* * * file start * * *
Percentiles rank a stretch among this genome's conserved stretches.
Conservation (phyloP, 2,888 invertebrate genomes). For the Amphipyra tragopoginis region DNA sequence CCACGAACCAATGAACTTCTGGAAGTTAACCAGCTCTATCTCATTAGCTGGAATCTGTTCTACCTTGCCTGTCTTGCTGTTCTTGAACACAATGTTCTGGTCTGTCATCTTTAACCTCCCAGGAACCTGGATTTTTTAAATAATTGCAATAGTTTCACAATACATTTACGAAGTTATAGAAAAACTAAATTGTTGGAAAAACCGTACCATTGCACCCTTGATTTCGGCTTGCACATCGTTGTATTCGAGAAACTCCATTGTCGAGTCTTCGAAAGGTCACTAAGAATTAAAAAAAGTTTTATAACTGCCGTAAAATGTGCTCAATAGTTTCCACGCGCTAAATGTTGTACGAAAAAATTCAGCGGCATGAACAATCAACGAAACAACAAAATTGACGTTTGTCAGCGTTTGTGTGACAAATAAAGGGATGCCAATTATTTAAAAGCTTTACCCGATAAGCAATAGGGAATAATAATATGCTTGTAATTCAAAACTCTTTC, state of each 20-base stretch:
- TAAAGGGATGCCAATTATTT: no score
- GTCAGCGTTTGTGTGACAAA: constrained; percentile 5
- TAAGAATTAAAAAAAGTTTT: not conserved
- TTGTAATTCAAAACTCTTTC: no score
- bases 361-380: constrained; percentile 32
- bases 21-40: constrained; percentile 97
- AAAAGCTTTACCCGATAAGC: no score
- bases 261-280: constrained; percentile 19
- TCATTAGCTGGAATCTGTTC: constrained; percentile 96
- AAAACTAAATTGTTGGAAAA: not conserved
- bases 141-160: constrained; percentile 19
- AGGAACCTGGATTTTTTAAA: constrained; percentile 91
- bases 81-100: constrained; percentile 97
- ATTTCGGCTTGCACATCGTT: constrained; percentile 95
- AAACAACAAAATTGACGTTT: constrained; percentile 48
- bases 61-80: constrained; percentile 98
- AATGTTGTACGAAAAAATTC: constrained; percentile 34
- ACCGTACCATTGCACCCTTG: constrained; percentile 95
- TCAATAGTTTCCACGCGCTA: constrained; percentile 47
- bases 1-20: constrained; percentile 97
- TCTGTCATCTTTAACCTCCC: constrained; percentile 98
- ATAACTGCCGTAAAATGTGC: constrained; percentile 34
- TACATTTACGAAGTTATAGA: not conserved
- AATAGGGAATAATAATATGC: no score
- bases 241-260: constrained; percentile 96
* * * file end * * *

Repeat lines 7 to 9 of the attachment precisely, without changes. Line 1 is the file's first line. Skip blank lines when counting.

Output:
- bases 361-380: constrained; percentile 32
- bases 21-40: constrained; percentile 97
- AAAAGCTTTACCCGATAAGC: no score